B1.2 5...Be7? (second-most popular with 49 games, but it is a mistake) 6.Qb3 d5 7.exd5 scores 83% for White.
B2 4...Be7?
Again an early ...Be7 in the 3...Nd7 variation is a mistake. After 5.dxe5 Black has two popular replies, but 5...Nxe5 6.Nxe5 dxe5 7.Qh5 g6 8.Qxe5 scores 85% for White while 5...dxe5? 6.Qd5 scores 94% for White.
B3 4...h6!?
This is more respectable here than in A4, but White scores 79% by getting on with development with 5.0-0.

C) 3...Nf6 (4,717 games)
White scores 64% with 4.dxe5.
Black's idea is to restore material equality with 4...Nxe4, but 5.Qd5 Nc5 6.Bg5 scores 69% for White, rising to 73% after 6...Be7 7.exd6 Qxd6 8.Nc3 and dipping only marginally to 68% after 6...Qd7 7.exd6 Bxd6 8.Nc3.

D) 3...Bg4 (1,577 games)
White scores 79% with Paul Morphy's famous Opera Game reply 4.dxe5, rising to 86% after 4...Bxf3 5.Qxf3 dxe5 6.Bc4 and 86% after the gambit-line 4...Nd7!? 5.exd6 Bxd6 6.h3.

Thursday, 8 April 2021

Beat The ... Nimzo-Indian

IN this series I am looking at the statistically best way to play against popular opening lines.
The numbers are drawn from the 2021 edition of ChessBase's Mega database, ignoring, where possible, those results that include very few games and so are statistically insignificant.

The Nimzo-Indian: 1.d4 Nf6 2.c4 e6 3.Nc3 Bb4 is one of the very most-popular responses to 1.d4.
White's most-successful continuation statistically is 4.g3!?, scoring 54%.
It has the practical advantage of being just the eighth most-popular continuation, so it is unlikely many blacks will be well-prepared.
Position after 4.g3!?
Black has three popular replies.

A) 4...c5 (1,232 games)
White normally, and most-successfully, plays 5.Nf3, after which the line splits.
A1 5...cxd4 6.Nxd4, after which there is another split.
A1.1 6....0-0 7.Bg2 d5 8.0-0 dxc4 9.Qa4 scores 66% for White.
A1.2 6...Ne4 7.Qd3, with a further split: A1.2a 7...Qa5 8.Nb3 Nxc3 9.Bd2 scores 63% for White; A1.2b 7...Bxc3+ 8.bxc3 Nc5 9.Qf3 scores 59% for White; A1.2c 7...Nxc3 8.bxc3 Be7 9.Bf4 scores 67% for White.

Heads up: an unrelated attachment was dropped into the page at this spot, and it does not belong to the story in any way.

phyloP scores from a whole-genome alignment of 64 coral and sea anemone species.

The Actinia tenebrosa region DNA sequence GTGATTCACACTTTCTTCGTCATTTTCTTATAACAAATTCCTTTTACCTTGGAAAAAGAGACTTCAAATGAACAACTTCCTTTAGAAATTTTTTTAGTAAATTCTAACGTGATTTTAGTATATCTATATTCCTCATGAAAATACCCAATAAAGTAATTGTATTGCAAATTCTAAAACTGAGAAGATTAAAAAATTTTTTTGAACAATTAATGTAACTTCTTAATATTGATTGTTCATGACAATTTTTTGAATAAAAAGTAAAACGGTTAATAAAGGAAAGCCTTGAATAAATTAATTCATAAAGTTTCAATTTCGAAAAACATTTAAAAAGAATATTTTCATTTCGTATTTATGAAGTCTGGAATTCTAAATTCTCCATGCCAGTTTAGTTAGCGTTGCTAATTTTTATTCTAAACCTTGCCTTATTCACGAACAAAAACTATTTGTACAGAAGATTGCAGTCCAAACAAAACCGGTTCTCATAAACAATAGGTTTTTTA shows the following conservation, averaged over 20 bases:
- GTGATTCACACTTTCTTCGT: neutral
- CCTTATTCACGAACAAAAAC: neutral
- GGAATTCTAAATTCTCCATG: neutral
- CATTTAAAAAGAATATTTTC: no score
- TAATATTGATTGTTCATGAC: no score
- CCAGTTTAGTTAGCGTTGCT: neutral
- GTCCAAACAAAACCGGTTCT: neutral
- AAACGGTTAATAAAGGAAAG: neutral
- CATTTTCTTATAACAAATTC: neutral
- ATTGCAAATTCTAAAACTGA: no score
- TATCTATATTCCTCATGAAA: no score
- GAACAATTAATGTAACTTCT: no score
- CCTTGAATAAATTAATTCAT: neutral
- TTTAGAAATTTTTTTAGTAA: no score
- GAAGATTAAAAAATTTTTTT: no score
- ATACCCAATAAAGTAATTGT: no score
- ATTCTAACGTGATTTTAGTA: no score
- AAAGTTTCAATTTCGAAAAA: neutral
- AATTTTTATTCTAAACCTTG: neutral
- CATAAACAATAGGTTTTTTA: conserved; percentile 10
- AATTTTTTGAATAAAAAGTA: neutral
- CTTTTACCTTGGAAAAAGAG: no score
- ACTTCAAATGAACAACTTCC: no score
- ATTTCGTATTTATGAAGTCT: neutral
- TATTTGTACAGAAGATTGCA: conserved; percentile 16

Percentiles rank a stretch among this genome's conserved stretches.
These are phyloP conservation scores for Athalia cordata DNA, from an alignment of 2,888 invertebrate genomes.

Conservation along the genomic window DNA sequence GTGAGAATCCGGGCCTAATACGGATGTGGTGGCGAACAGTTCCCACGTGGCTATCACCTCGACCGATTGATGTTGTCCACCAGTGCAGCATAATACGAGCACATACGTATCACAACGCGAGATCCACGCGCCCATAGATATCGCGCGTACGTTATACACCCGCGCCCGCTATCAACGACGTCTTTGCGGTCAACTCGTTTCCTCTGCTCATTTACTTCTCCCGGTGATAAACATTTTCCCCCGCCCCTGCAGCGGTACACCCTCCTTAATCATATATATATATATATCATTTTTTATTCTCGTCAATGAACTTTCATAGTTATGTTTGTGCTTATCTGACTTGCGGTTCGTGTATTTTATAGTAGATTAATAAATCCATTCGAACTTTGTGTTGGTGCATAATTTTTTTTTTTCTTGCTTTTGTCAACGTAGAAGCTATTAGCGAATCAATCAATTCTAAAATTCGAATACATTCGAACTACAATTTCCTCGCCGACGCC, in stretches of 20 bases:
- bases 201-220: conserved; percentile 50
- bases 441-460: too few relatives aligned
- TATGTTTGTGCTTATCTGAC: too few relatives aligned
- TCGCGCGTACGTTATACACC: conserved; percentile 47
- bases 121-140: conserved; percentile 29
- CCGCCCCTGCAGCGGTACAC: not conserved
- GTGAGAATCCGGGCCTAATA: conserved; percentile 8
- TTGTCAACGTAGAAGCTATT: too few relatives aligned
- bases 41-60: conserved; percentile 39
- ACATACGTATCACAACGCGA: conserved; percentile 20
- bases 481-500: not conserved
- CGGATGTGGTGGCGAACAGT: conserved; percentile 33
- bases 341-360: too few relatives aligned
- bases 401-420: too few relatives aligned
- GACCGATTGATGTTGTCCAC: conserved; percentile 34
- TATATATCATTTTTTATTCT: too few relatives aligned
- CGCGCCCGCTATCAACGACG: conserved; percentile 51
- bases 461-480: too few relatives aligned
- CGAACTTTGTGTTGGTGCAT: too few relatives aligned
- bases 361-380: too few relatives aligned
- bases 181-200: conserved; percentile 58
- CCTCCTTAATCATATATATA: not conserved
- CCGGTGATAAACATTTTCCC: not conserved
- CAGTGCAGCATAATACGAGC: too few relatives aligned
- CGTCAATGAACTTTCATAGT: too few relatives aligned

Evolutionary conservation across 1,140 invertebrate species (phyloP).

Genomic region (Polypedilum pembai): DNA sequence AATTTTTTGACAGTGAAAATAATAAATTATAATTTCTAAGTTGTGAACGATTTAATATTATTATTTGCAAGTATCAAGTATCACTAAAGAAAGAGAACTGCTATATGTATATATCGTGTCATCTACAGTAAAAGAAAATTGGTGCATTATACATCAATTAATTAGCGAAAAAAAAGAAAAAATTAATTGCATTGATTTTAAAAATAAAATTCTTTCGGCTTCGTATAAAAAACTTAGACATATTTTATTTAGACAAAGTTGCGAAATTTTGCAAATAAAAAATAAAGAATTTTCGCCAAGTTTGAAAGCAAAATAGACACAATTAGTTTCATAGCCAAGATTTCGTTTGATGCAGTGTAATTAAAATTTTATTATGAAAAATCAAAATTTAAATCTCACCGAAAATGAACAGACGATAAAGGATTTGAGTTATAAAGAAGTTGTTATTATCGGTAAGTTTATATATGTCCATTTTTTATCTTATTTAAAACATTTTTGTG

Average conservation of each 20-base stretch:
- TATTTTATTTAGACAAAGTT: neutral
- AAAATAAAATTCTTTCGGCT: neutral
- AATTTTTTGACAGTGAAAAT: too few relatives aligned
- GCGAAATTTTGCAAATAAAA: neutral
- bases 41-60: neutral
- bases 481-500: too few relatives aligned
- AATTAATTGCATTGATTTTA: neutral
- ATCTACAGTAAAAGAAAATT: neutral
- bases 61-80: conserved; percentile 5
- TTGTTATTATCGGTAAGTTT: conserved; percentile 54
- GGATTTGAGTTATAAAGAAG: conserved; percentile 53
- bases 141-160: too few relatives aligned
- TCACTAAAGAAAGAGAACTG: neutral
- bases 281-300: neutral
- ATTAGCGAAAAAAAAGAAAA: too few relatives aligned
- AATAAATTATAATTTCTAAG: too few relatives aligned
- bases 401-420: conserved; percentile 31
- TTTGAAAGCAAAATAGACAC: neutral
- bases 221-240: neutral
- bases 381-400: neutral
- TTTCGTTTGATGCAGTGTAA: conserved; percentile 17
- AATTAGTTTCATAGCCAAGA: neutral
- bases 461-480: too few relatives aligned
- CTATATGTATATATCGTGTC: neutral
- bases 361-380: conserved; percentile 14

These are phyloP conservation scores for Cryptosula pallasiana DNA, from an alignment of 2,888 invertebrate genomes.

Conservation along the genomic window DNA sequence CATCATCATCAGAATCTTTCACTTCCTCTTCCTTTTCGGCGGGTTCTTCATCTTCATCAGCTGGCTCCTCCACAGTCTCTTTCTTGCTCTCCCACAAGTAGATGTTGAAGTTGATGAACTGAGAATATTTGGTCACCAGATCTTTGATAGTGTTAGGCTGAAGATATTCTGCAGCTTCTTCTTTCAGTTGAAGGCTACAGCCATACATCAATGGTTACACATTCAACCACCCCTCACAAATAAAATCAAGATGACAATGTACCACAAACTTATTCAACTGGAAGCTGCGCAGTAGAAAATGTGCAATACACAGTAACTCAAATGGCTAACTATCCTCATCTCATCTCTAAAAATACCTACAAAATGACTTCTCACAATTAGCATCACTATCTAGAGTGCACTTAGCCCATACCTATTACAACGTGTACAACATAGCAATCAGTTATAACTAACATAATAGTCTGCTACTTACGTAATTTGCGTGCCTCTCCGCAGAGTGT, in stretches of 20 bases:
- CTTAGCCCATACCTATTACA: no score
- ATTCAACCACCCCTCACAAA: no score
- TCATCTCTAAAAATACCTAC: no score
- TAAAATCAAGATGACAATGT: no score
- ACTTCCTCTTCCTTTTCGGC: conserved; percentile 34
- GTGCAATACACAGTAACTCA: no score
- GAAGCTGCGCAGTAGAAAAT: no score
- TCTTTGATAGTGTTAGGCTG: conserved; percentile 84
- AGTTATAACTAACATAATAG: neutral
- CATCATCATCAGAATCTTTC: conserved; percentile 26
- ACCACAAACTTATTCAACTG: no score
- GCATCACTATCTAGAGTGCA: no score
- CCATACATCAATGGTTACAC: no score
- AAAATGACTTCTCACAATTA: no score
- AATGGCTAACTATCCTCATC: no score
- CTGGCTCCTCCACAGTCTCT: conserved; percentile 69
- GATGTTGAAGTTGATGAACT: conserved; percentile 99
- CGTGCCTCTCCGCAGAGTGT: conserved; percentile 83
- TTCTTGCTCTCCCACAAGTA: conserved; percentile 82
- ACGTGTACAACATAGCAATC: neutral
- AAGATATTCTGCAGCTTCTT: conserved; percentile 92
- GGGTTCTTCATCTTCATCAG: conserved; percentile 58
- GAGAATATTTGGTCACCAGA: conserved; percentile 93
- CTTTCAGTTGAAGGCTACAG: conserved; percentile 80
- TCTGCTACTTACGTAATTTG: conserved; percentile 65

A2 5...0-0 6.Bg2, after which there is another split.
A2.1 6...cxd4 7.Nxd4 is a transposition to A1.1.
A2.2  6...d5 7.dxc5 scores 74% for White.
A3 5...Nc6 6.Bg2 Ne4 7.Bd2 Nxd2 8.Qxd2 scores 54% for White.
A4 5...Ne4 6.Qd3 Qa5 (the much less-popular 6...cxd4 7.Nxd4 is a transposition to A1.2) 7.Qxe4 Bxc3+ 8.Bd2 Bxd2+ 9.Nxd2 scores 56% for White.

B) 4...0-0 (1,190 games)
White nearly always plays 5.Bg2, after which the line splits.
B1 5...d5 6.Nf3, after which there is another split.
B1.1 6...dxc4 7.a3, with a further split: B1.1a 7...Be7 8.0-0 scores 62% for White; B1.1b 7...Bxc3+ 8.bxc3 scores 55% for White.
B1.2 6...c5 7.dxc5 is a transposition to A2.2.
B1.3 6...c6 7.Qb3 scores 67% for White.
B2 5...d6 6.Qb3!? scores 83% for White.
B3 5...c5 6.Nf3, after which there is another split.
B3.1 6...cxd4 7.Nxd4 is a transposition to A1.1.
B3.2 6...d5 7.dxc5 is another transposition to A2.2.

C) 4...d5 (337 games)
White nearly always plays 5.Bg2, to which Black almost invariably replies 5...0-0, a transposition to B1. Second, but a long way behind in popularity, is 5...c6, against which 6.Qb3 scores 71% for White.

Wednesday, 7 April 2021

Beat The ... Trompowsky

IN this series I am looking at the statistically best way to play against popular opening lines.